In your work with clients and partners, what are you doing differently today in comparison to the early phase of your career?
When I started out, I had a kind of passive approach to everything in general. I waited for clients to contact me, I did not dare disturbing them with my (in my opinion) silly questions about the source text, if something went wrong I thought it was obviously my fault. Oh, silly me! I am not saying that everything I do now is perfect. The only difference is that now I know that oftentimes clients and even PMs are not fully aware of what translating actually means. I feel a bit more confident, I do not take the blame for circumstances I cannot control, I politely remind late payers that they “missed” my payment, I say no to impossible deadlines or try to negotiate better terms – they need my services after all and this should count for something, don’t you think?
Which online and offline resources do you read on a regular basis?
I like to read translation blogs, know my colleagues’ take on different topics and maybe start a discussion about them. I follow a lot of interesting Facebook pages and Twitter profiles - that means that I don’t even have to look for contents, contents come to me. Other resources I enjoy reading are Business Insider, The Guardian, local and international news websites, and on a lighter note Radio Times and MuggleNet.com – yes, I’m a Potterhead!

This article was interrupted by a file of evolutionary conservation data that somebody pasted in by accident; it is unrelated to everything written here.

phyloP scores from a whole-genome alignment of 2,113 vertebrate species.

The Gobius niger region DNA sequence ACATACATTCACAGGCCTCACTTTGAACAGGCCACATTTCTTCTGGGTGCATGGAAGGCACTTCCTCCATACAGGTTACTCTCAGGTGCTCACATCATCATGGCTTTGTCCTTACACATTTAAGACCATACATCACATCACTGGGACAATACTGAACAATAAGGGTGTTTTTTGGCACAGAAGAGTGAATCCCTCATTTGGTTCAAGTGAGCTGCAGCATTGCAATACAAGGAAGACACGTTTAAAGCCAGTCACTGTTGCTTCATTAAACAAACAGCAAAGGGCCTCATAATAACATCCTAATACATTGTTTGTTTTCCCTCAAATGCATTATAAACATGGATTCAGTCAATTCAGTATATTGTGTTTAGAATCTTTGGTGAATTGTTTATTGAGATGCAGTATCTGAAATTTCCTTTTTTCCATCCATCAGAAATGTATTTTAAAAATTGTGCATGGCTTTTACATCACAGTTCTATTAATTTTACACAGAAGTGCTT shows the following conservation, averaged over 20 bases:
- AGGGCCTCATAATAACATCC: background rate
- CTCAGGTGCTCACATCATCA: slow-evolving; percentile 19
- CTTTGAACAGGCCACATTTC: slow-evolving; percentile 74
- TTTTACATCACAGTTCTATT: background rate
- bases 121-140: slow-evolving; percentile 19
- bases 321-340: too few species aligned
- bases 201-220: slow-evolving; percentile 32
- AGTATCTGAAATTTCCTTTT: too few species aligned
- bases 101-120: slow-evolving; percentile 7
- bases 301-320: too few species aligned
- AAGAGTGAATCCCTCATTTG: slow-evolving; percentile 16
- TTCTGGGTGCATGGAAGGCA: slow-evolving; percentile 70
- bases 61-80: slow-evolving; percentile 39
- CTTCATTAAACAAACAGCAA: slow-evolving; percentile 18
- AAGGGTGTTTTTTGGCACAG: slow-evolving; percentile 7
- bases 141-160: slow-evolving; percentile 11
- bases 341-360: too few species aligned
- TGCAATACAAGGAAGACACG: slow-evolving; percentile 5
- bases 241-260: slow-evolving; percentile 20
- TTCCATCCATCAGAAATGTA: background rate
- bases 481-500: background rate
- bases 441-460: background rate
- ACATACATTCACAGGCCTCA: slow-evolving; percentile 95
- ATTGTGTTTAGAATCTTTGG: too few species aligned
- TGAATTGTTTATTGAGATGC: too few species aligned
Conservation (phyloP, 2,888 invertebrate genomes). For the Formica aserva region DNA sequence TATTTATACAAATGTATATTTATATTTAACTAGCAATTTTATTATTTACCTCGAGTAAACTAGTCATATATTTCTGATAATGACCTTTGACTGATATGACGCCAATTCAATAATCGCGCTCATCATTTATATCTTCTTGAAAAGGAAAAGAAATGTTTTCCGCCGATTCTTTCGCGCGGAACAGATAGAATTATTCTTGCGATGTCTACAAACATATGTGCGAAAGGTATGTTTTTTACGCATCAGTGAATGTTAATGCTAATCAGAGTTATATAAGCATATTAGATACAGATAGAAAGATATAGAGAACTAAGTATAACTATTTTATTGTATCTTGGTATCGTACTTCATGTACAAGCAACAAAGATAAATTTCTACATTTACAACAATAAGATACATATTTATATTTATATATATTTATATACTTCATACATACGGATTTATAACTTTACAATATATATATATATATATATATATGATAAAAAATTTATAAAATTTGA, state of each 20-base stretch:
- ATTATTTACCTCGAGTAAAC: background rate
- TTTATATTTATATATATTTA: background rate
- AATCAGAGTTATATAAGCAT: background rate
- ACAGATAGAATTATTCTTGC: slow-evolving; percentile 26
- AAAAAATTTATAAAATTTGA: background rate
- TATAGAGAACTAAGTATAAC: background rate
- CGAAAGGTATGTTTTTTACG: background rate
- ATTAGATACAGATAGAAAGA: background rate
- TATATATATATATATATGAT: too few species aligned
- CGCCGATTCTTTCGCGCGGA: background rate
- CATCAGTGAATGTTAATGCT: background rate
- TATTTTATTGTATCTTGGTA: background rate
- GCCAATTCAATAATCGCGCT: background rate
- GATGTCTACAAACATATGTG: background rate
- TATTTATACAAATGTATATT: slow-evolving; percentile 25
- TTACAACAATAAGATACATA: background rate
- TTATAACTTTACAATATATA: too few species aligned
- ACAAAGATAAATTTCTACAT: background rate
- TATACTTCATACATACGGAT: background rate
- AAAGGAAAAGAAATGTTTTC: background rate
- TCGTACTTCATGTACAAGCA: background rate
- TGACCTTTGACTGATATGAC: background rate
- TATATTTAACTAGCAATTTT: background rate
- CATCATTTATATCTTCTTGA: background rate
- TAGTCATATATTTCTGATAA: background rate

How does your average working day look like?
I currently work as in-house translator at a translation agency in Rome, so I wake up at 7 am, check my inbox, go to work, translate-translate-translate, go home and work on translation projects for my own clients. I try to finish all my daily work and go to bed at a reasonable hour (all work and no sleep makes Valentina a cranky and unproductive translator.) I prefer to wake up very early rather than go to bed at 2
If you could change something in your work environment, what would it be?
I am more productive when I work in my home office. Sometimes I need a change of location, but my desk is my personal small corner where I can sit and do my job with my own stuff. Working at my office desk isn’t just the same, as I don’t feel it mine.
Are you a desk person or more of a mobile worker?
A desk person. But as I said, sometimes I just need a temporary change of location, a sort of inspiration boost, which sometimes just means working in the kitchen!
What are CAT tools missing today, how would you envision the CAT tool of your dreams?
Unfortunately, I do not work with CAT tools as much as I would like. I use the most basic functions. As far as I’m concerned, the CAT tools I use serve their purpose.
What would you pass on as personal advice to translators new to the industry?
Get in touch with experienced translators. Choose a specialisation and familiarise with the practical aspects of this job such as invoicing and self-marketing as soon as possible. University books are not enough. Starting out in this business can be very tough, but also very rewarding. Look around with “hungry eyes”, make mistakes and learn from them.